A Quick Fix to a Broken Spinnaker Pole

By Meade Gougeon

Adagio, our 35′ trimaran, was already off to a bad start in the 100th anniversary of the first running of the Chicago to Mackinaw race with an over-early call by the race committee. Everything went downhill from there.

Less than an hour into the race the luff wire in our number one genoa parted, putting our crucial 360 sq ft light air weapon out of business. Attempts to use it to leeward on our spinnaker pole resulted in more loads than the pole was designed to handle. It collapsed with a bang! Continue reading

Fiber Reinforcing Tapes

By J.R. Watson

Composites are a blend of resin (in this case mixed epoxy) and reinforcing fiber. Folks often ask, “How strong are they?” It is difficult to answer this question due to many variables including resin type, fiber type, fiber orientation, and resin/fiber ratio. To give a value for a laminate, we reduce the variables. Values shown in this article were done with test samples using WEST SYSTEM 105 Epoxy Resin®/206 Slow Hardener® at room temperature (70°F). Reinforcing fibers are Episize™ materials. Laminates made for the test had fibers oriented in one direction (unidirectional) and were laminated using Continue reading

The Glenn Curtiss Museum

By Michael Barker

Glenn Curtiss is recognized as the “Father of Naval Aviation.”He trained the first Navy pilots and built their first aircraft, the A-1 Triad Amphibian. It was “Curtiss Pushers” in 1910 and 1911, that demonstrated capability to take off and land on a ship, leading to the development of aircraft carriers. Continue reading

Six10 Epoxy Adhesive

WEST SYSTEM Introduces Six10

At two-part adhesive in a convenient, self-metering cartridge for permanent, waterproof structural gap filling and gluing.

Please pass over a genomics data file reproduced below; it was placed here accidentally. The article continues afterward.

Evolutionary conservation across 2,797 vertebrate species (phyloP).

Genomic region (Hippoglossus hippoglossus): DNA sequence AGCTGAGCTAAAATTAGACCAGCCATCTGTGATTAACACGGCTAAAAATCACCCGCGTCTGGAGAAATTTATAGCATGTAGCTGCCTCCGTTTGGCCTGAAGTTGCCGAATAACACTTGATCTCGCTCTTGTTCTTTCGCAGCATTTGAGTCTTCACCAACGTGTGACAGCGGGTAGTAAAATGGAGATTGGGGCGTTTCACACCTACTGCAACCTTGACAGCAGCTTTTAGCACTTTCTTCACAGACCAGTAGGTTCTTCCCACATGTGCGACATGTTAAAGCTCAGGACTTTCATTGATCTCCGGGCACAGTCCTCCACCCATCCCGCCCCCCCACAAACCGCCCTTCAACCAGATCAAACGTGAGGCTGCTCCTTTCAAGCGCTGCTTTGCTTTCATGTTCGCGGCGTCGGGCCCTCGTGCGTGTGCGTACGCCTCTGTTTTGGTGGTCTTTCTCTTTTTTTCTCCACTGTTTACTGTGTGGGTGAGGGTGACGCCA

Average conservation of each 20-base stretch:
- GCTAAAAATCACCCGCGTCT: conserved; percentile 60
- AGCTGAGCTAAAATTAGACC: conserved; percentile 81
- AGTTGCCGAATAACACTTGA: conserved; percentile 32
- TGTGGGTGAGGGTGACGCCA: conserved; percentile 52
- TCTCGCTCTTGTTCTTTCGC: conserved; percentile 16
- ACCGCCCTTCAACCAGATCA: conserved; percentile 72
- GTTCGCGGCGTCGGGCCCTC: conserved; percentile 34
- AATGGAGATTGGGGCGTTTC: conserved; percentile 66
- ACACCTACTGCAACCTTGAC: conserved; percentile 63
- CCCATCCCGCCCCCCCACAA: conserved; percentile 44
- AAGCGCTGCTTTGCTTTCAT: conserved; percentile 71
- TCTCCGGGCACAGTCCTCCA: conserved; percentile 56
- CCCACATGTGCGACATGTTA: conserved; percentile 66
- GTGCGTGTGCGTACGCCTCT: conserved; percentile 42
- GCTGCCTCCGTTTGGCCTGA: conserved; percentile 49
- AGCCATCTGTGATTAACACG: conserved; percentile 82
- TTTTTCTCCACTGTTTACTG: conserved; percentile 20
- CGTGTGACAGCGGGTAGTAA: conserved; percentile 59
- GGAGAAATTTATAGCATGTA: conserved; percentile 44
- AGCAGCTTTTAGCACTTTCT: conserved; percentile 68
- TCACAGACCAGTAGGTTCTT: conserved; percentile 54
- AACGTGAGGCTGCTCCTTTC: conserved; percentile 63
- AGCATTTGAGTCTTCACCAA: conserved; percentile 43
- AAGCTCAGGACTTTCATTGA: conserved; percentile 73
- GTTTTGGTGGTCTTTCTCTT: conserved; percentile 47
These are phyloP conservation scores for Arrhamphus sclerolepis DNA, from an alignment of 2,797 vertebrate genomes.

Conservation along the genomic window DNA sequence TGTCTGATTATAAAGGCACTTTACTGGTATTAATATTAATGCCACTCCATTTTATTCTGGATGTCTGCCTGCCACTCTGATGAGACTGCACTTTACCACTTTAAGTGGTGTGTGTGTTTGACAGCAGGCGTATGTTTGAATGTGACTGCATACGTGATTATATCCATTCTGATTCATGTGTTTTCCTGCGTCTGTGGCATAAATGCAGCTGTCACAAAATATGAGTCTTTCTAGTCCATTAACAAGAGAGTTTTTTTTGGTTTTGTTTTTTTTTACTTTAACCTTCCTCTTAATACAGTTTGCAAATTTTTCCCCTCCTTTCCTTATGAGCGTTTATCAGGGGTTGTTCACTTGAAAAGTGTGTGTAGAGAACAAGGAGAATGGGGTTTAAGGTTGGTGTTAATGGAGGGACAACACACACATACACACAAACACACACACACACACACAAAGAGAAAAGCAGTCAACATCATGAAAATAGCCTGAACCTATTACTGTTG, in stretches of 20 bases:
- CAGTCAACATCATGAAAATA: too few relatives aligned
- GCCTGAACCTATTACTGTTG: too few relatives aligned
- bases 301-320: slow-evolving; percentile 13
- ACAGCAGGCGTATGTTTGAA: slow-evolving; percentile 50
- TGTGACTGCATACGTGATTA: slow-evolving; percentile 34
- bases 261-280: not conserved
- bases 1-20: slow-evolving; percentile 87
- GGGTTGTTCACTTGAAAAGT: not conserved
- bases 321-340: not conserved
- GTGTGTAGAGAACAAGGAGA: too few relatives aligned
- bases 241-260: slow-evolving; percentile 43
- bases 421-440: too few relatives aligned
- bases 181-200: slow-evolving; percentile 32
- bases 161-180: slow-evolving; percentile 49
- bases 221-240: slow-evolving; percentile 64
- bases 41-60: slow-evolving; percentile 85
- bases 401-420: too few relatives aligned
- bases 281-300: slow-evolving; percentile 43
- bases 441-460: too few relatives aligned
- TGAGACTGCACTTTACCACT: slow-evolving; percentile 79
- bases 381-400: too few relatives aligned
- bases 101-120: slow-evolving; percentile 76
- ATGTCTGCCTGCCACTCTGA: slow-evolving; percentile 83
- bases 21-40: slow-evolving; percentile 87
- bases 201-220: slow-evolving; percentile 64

Six10® Adhesive gives you the strength and reliability of a two-part WEST SYSTEM epoxy with the convenience of a single part product. Six10 is dispensed with a standard caulking gun. Non-sagging Six10 bonds tenaciously to wood, metals, fiberglass and concrete. It cures in temperatures as low as 50°F. Working time is 42 minutes at 72°F. Cures to a solid in 5–6 hours and will take high loads in 24 hours. Cure time is faster at warm temperatures and Continue reading

Gougeon 12.3 canoes

The Gougeon 12.3 Canoe

by Tom Pawlak

Epoxyworks 29

Cover Photo: A small sampling of the Gougeon 12.3 canoe family. Robert Monroe’s cold-molded canoe (foreground) came from a half-mold that eventually resulted in the a 12.3 mold (object directly behind first canoe) which has been used since 1989 to produce dozens of offspring that reflect a wide raged of tastes and technology.

The Gougeon 12.3 canoe represents several decades of experimentation by employees of Gougeon Brothers. Dozens have been built but no two are exactly alike. The evolution of the Gougeon 12.3 parallels our love of boating, passion for innovation and desire to build better boats—all of which contribute to the products we produce today.

It started 35 years ago with a personal project of Jim Gardiner, who was an employee of Gougeon Brothers at the time. He wanted to build the lightest solo canoe possible  Continue reading